Search tips
Search criteria 


Logo of nihpaAbout Author manuscriptsSubmit a manuscriptHHS Public Access; Author Manuscript; Accepted for publication in peer reviewed journal;
Tuberculosis (Edinb). Author manuscript; available in PMC 2011 December 8.
Published in final edited form as:
PMCID: PMC3233906

Mycobacterium tuberculosis ftsH expression in response to stress and viability


FtsH is an essential membrane bound protease that degrades integral membrane proteins as well as cytoplasmic proteins. We show that Mycobacterium tuberculosis (Mtb) ftsH expression levels are upregulated upon exposure to agents that produce reactive oxygen and nitrogen intermediates (ROI and RNI) and growth in macrophages. In partial support of this result is our observation that the Mtb merodiploid overexpressing ftsH shows increased resistance to ROI. ftsH transcripts levels are downregulated during stationary phase and starvation. Overexpression of ftsH delayed growth and reduced the viability of Mtb in vitro and ex vivo. Finally, we show that the intracellular levels of FtsZ, an essential cell division protein, are reduced in ftsH overexpressing strain. Together, our results suggest that Mtb FtsH is a stress response protein that promotes the pathogen’s ability to deal with ROI stress and is possibly involved in the regulation of FtsZ levels.

1. Introduction

FtsH is a member of AAA-family ATPases and plays an important role in the protein quality control mechanisms. FtsH mediated degradation of misassembled membrane and cytoplasmic proteins is thought to be responsible for its role in the control of cellular functions including the heat shock response (reviewed in 1, 2). FtsH is also required for the proper functioning of σ54 under nitrogen limitation conditions 3. FtsH expression is upregulated in response to heat shock in several bacteria, e.g., Escherichia coli, Bacillus subtilis, Lactococcus lactis, Caulobacter cresentus and Helicobacter pylori 47. The FtsH protease is essential for growth in E. coli 8, 9 whereas it is dispensable in B. subtilis and C. cresentus 4, 10. However, ftsH mutants are hypersensitive to heat, salt, and defective for sporulation and possibly cell division 4,10.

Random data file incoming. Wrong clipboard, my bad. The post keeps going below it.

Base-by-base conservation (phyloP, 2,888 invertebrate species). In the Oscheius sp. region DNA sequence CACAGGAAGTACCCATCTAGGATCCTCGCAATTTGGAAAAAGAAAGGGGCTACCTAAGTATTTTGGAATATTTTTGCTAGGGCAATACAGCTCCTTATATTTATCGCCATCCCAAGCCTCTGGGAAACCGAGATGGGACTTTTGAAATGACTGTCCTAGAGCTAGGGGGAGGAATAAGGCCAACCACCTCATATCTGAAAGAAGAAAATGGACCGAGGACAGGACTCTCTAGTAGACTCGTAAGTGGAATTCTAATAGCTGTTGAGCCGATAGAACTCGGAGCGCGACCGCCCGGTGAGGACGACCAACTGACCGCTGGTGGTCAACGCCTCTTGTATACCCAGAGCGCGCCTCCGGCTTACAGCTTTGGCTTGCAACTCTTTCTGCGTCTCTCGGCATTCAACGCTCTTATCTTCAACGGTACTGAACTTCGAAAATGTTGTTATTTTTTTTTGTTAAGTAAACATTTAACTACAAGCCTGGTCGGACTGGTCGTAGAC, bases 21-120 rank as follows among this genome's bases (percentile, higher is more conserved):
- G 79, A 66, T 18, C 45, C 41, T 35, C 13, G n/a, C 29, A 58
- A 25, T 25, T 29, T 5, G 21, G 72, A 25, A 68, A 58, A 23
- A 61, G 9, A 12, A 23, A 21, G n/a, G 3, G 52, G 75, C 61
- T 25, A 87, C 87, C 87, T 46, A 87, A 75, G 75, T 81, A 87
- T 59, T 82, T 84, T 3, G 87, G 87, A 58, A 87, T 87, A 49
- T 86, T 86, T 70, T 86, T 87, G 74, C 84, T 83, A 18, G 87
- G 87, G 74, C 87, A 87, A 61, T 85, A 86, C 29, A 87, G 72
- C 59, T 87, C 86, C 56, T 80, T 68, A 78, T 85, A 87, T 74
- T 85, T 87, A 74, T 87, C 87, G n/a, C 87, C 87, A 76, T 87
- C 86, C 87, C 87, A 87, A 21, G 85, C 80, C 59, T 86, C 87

Saturated transposon mutagenesis studies indicated that Mtb ftsH (ftsHTB) is an essential gene 11 that encodes a 85 kD protein, which is 15kD larger than the 70 kD E. coli counterpart. The ftsHTB can complement the E. coli ftsH phenotype and degrade heterologous substrates σ32, SecY and bacteriophage λCII protein when expressed in E. coli ftsH null mutant 12. The expression of M. smegmatis ftsH in E. coli results in growth arrest and filamentation 13. In vitro, the FtsHEC efficiently degrades FtsZ of E. coli (FtsZEC) and Mtb (FtsZTB) 14. FtsZTB, like its E. coli counterpart, is an essential cell division protein and initiates the process by localizing at the midcell sites in the form of Z-rings 15, 16. Experiments designed to test whether FtsHEC affects the stability and turnover of FtsZEC in vivo, however, failed to support the in vitro data 17. Related experiments with Mtb have not been carried out. Consequently, it is unknown if ftsHTB activity contributes to the reduction in the intracellular levels of FtsZTB in vivo. Furthermore, it is unknown if ftsHTB expression in vivo is responsive to stress. The current study addresses these issues.

2. Materials and Methods

2.1. Bacterial growth and culture conditions

Escherichia coli Top10 was used to propagate recombinant plasmids as described 15, 18. Mtb H37Rv was grown in Middlebrook 7H9 broth supplemented with oleic acid, albumin, dextrose, and sodium chloride (OADC). Transformants were selected in the same medium supplemented with agar containing Hyg (50 μg ml−1) 16. Growth conditions such as hypoxia, starvation and exposure to agents that produce ROI and NO, are essentially as described earlier 18. Mtb cultures were exposed to 500 μM DETA/NO for 16 h, 70 μM menadione or 5 mM H2O2 for 48 h. Growth was monitored by measuring the absorbance at 600 nm and viability by determining the CFU.

2.2. Construction of ftsH overexpression plasmid pACR6 and ftsH anti-sense plasmid pACR33

The 2.3 kb ftsH coding region was amplified using oligonucleotide primer pairs FtsH8 (5′ – GGAATTCCATATGAACCGGAAAAACGTGACTCG – 3′) and FtsH9 (5′ – CTAGTCTAGACTAT-CAGCCGTGGGCCGGCTTGGTC – 3′) or Fts H-A-XbaI (5′-CTAGTCTAGACTAATGAACCGGAA-AAACGTGACT -3′) and Fts H-A-NdeI (5′-GGAATTCCATATGTCAGCCGTGGGCCGGTTGG -3′). The PCR products were cloned downstream of the amidase promoter in an integrating vector, pJFR19 15 to create the sense plasmid, pACR6, and the antisense plasmid pACR33, respectively. Following confirmation of sequences, Mtb was electrotransformed with these plasmids to create ftsH overexpression strain Mtb-6 and antisense expression strain Mtb-33.

2.3 Macrophage infection and viability determination